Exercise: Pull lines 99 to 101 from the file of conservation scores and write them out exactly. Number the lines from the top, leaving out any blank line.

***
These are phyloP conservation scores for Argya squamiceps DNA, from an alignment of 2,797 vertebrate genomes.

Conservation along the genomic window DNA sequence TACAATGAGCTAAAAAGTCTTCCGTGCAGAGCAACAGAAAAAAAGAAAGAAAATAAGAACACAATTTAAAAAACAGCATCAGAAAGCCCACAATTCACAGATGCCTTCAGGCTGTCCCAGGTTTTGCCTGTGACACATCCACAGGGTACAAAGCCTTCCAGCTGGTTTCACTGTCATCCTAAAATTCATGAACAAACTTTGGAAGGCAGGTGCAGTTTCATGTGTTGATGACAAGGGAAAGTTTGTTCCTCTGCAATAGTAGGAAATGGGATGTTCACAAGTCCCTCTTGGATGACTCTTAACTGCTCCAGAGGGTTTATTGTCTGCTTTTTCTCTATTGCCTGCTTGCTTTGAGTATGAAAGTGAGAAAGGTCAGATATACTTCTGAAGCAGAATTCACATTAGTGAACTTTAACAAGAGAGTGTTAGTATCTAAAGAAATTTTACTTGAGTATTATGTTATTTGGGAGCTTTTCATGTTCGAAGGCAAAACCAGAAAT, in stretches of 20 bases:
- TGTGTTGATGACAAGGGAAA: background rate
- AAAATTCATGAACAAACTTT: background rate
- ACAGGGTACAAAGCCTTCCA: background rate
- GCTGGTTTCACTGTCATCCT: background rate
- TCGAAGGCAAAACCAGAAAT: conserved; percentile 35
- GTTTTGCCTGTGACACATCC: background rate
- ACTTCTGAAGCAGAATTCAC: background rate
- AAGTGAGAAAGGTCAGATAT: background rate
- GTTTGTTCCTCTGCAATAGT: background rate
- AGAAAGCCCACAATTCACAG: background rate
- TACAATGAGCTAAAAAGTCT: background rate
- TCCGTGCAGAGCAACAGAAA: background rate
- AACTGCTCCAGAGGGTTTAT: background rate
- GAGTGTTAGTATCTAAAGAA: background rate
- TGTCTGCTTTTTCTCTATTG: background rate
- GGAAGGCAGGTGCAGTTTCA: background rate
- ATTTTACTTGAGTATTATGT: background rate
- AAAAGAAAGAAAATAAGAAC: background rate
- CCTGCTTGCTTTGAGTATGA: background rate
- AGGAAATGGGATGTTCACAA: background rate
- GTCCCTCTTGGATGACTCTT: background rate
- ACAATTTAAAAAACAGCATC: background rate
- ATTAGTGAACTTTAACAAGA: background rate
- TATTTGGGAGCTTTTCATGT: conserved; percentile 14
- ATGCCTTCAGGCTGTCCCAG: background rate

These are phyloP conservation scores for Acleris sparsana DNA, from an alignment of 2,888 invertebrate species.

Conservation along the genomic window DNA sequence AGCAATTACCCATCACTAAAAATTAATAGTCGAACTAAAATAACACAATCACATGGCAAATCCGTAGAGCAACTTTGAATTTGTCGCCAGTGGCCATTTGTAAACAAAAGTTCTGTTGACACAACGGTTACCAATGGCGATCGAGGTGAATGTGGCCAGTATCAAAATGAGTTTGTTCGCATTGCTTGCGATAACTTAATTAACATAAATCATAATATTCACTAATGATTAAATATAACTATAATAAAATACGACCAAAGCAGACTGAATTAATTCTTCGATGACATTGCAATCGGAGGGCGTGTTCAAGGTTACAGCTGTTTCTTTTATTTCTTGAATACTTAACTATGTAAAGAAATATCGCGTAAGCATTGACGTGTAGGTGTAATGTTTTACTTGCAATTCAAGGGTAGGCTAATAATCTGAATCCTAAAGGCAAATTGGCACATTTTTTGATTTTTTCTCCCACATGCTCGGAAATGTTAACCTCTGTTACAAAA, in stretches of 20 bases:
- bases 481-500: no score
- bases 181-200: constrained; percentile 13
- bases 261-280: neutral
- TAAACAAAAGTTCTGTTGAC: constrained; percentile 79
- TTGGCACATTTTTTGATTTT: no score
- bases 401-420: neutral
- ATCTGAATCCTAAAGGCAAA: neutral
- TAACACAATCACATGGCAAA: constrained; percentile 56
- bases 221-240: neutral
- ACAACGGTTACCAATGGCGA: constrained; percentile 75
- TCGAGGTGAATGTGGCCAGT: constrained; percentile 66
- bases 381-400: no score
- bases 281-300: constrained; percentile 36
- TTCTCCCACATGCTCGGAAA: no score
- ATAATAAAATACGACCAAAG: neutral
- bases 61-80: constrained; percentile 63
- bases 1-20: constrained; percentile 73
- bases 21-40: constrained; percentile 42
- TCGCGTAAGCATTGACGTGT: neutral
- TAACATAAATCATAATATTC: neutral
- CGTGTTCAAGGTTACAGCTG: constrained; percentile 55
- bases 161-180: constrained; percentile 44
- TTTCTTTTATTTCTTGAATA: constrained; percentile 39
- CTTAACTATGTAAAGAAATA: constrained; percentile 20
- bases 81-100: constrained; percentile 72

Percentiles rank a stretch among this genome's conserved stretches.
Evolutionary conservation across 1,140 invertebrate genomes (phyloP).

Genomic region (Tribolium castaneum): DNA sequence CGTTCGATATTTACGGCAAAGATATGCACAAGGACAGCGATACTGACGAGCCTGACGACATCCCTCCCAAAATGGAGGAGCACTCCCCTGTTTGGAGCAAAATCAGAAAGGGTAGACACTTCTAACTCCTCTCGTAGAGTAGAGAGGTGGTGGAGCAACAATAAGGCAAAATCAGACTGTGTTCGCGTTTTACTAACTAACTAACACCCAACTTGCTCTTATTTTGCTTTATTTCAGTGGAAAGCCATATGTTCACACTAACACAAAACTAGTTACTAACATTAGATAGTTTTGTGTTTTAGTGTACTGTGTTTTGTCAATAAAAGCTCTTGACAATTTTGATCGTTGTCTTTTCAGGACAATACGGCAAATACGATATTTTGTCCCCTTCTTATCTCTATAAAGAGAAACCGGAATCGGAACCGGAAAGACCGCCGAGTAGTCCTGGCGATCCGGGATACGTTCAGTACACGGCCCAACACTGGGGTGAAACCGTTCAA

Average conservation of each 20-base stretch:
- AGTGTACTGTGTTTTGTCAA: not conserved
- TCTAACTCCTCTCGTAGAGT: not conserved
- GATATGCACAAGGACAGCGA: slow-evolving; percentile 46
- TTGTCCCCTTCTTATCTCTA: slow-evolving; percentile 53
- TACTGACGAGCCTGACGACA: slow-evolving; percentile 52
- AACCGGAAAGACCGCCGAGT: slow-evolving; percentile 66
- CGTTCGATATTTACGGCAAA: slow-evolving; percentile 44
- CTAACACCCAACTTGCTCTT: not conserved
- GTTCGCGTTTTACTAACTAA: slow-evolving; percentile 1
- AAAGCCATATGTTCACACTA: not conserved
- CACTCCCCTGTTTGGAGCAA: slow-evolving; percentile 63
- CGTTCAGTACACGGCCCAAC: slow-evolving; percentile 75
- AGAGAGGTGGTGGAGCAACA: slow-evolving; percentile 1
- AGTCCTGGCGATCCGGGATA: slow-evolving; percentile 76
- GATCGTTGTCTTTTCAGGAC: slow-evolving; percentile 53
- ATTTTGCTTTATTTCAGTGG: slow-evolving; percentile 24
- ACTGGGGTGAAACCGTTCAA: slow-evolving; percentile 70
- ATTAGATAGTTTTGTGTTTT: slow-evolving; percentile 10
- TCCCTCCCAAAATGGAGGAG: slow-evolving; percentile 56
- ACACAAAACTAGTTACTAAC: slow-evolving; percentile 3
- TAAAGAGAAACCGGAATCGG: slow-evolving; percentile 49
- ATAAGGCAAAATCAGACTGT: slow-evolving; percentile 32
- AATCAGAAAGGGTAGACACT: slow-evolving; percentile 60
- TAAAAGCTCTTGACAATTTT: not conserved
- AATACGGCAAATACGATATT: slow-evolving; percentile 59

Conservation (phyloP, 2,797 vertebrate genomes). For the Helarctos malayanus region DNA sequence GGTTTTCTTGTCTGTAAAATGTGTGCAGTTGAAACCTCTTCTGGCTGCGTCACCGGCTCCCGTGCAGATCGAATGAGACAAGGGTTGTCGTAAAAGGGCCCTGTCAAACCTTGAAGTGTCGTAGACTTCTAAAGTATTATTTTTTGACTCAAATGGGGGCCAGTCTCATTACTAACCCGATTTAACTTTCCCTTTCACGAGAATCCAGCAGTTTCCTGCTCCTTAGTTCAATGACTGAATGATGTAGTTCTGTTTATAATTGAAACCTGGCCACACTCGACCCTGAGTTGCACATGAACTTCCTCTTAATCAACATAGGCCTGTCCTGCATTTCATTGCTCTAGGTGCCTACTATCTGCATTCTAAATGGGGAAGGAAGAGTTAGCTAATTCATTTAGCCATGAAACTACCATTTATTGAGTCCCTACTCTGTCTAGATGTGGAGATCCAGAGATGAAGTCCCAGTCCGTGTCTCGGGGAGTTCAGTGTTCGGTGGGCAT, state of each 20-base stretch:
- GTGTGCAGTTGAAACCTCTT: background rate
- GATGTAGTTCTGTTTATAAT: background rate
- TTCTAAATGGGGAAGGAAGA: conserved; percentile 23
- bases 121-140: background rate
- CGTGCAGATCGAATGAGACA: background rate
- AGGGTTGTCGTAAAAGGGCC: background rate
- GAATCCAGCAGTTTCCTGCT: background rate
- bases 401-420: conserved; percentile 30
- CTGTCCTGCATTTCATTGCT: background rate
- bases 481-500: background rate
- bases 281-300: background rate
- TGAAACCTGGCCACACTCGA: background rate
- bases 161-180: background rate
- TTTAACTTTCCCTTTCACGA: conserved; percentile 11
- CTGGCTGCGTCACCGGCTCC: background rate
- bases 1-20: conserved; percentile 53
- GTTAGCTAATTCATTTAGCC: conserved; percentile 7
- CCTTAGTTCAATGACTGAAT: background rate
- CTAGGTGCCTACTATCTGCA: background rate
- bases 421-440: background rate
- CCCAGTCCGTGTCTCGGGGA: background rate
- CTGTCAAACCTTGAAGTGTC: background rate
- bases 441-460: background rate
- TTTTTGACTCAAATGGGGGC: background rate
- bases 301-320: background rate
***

- CTGGCTGCGTCACCGGCTCC: background rate
- bases 1-20: conserved; percentile 53
- GTTAGCTAATTCATTTAGCC: conserved; percentile 7